25. 25. #2 - Kleinfelter’s syndrome (or Klinefleter’s)  Disorder occurring due to nondisjunction of the X chromosome.  The Sperm containing both X and Y combines with an egg containing the X, results in a male child.  The egg may contribute the extra X chromosome.
  26. 26. XXY  Males with some development of breast tissue normally seen in females.  Little body hair is present, and such person are typically tall, have small testes.  Infertility results from absent sperm.  Evidence of mental retardation may or may not be present.
  27. 27.  Treatment with testosterone has to start at puberty , around the age of 12 years,  increasing levels of testosterone by therapy is maintaining normal levels of estradiol, FSH and LH
  28. 28. #3 - Turner’s  Turner syndrome is associated with underdeveloped ovaries, short stature, webbed, and is only in women.  Bull neck, and broad chest. Individuals are sterile, and lack expected secondary sexual characteristics.  Mental retardation typically not evident.  Chromosomal or monogenic?
  29. 29. Turner’s Syndrome Deletion or partial deletion of X chromosome
  30. 30. ttt :  Growth hormone. Growth hormone therapy is recommended for most girls with Turner syndrome . Growth hormone treatment is usually given several times a week as injections of Somatropin (Humatrope, Genotropin, Saizen, others  Estrogen therapy. Most girls with Turner syndrome need to start estrogen and related hormone therapy in order to begin puberty and achieve adult sexual development
  31. 31. #4 - Sickle Cell Anemia  An inherited, chronic disease in which the red blood cells, normally disc-shaped, become crescent shaped. As a result, they function abnormally and cause small blood clots. These clots give rise to recurrent painful episodes called "sickle cell pain crises".
  32. 32.  Formed by abnormal Hb genes aquired from carrier parents  Carrier has only one affected copy of Hb gene
  33. 33. Sickle Cell  Sickle cell disease is most commonly found in African American populations. This disease was discovered over 80 years ago, but has not been given the attention it deserves.
  34. 34. Complications  Increased risk of severe bacterial infections due to loss of functioning spleen tissue  Silent stroke  Stroke  Pripism and infarction of the penis[  excessive bilirubinproduction and precipitation due to prolonged haemolysis.  Chronic renal failure due to sickle-cell nephropathy  Osteomyelitis  Pulmonary hypertension  Leg ulcers  eye proplems ( proliferative retinopathy, vitreous haemorrhages )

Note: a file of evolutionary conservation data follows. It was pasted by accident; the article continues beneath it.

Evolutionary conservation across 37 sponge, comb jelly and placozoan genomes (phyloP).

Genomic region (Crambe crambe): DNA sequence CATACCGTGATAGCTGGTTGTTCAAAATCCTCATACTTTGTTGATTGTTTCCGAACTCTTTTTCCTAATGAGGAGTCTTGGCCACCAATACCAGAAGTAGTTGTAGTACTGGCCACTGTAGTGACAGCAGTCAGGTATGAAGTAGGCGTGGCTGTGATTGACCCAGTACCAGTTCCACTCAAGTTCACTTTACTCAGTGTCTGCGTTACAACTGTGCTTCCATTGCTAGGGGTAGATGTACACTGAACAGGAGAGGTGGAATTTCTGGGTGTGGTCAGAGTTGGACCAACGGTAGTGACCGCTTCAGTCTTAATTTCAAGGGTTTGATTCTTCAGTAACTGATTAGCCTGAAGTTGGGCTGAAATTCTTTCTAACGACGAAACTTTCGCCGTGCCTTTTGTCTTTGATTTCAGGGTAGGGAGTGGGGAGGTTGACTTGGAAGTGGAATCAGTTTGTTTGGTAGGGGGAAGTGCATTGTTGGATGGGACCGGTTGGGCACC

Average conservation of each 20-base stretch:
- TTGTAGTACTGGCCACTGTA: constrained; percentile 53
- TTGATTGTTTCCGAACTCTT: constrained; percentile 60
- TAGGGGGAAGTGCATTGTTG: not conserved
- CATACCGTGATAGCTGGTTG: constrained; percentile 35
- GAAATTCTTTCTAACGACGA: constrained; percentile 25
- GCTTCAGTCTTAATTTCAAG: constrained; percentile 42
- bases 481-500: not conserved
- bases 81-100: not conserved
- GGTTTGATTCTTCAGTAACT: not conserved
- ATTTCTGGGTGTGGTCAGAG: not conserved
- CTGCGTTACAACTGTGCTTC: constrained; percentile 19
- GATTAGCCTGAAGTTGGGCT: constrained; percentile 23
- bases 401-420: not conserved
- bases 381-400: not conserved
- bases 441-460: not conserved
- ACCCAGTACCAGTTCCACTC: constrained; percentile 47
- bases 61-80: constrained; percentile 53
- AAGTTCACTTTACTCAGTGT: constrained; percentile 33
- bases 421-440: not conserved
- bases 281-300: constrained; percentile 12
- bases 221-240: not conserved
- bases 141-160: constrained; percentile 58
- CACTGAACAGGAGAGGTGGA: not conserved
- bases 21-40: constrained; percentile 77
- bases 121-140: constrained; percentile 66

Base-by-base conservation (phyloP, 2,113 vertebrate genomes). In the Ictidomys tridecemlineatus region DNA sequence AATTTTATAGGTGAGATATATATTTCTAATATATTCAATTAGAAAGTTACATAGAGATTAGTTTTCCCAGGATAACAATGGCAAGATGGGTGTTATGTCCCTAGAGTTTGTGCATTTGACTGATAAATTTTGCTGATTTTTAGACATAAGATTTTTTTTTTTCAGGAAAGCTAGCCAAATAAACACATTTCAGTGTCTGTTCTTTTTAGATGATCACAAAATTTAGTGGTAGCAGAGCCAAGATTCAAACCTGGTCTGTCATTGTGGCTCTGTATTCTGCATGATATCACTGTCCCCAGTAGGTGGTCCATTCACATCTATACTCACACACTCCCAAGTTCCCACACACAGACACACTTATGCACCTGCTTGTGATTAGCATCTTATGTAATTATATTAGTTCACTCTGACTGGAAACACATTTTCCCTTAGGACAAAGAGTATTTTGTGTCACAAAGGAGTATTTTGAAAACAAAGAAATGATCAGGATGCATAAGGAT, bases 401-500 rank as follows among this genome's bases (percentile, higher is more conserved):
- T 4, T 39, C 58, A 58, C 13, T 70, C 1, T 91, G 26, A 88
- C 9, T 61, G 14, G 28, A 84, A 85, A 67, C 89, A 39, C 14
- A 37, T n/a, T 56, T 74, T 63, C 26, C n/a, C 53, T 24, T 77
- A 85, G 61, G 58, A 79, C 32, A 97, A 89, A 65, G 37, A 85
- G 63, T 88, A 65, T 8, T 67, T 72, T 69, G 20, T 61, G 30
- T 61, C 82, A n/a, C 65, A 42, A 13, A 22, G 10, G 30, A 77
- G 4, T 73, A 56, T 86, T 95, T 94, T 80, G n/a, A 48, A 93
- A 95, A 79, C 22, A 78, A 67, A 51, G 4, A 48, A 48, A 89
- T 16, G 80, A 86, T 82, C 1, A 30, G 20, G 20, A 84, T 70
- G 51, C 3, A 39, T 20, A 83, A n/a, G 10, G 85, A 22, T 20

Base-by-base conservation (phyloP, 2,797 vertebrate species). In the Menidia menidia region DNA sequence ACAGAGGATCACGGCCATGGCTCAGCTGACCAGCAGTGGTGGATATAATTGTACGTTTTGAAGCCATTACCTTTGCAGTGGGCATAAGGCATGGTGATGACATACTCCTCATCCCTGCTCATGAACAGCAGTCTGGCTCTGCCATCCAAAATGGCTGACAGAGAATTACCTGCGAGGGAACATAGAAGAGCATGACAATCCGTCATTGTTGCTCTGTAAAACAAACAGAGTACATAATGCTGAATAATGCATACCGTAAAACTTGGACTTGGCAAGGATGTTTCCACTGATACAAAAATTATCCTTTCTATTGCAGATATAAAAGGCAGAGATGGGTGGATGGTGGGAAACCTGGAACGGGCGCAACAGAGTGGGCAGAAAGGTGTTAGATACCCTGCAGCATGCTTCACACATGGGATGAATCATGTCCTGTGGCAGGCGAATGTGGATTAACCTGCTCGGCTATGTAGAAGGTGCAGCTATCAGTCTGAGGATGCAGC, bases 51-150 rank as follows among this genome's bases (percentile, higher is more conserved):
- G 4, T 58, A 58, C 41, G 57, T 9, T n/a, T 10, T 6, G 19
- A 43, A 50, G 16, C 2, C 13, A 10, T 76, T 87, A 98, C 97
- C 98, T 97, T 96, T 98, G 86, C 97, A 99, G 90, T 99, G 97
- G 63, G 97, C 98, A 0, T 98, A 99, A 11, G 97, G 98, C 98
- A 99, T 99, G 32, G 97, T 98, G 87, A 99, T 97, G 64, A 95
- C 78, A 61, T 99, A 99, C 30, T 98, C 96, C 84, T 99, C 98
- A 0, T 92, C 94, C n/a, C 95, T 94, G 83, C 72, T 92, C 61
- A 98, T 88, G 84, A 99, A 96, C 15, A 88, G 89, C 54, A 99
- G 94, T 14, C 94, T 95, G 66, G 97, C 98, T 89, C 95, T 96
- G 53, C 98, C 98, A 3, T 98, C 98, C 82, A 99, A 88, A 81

35. 35. PLZ Donate !!! U could save them
  36. 36. Ttt:  Folic acid ( 1 gm life time )  penicillin ( 5y )  If living in malarial countries should receive anti-malarial chemoprophylaxis for life.  Vaso-occlusive crisis : Opioids , NSAID .  Acute chest crisis : oxygen supplementation for hypoxia , blood transfusion or exchange transfusion.
  37. 37.  Transfusion therapy : Blood transfusions are often used in the management of sickle-cell disease in acute cases by adding normal red blood cells . reduces the risk of recurrent stroke and additional silent strokes  Bone marrow transplants .
  38. 38. #5 - Von Willebrand disease :  the most common hereditary coagulation abnormality described in humans, although it can also be acquired as a result of other medical conditions ( auto antibodies ) .  arises from a qualitative or quantitative deficiency of von Willebrand factor (vWF), a multimeric protein that is required for platelet adhesion
  39. 39.  three forms of vWD: hereditary, acquired, and pseudo or platelet type  There are three types of hereditary vWD: vWD Type I ( most common ) , vWD Type II, and vWD Type III  Within the three inherited types of vWD there are various subtypes 2a , 2b , 2m , 2n
  40. 40. Type 1,2 Type 3
  41. 41.  The prevalence of vWD is about 1 in 100 individuals.[11] However the majority of these people do not have symptoms. The prevalence of clinically significant cases is 1 per 10,000  most forms are rather mild, they are detected more often in women, whose bleeding tendency shows during menstruation
  42. 42. ttts  Topical thrombin JMI and Topical Tisseel VH for wounds  antifibrinolytic agents (Tranexamic acid ) for clinical haemorrhage  Blood transfusions for anemia and hypovolemia  Desmopressin (DDAVP) . Type 1,2a
  43. 43.  estrogen-containing oral contraceptive medications For women with heavy menstrual bleeding with vwb .  Estrogen compounds available for use in the correction of menorrhagia are Ethinyl Estradiol and Levonorgestel (levona, Nordette, Lutera, Trivora)  N.B Desmoprsin : recommended for use in cases of minor trauma, or in preparation for dental or minor surgical procedures. DDAVP stimulates the release of von Willebrand factor (vWF) from the Weibel Palade bodies of endothelial cells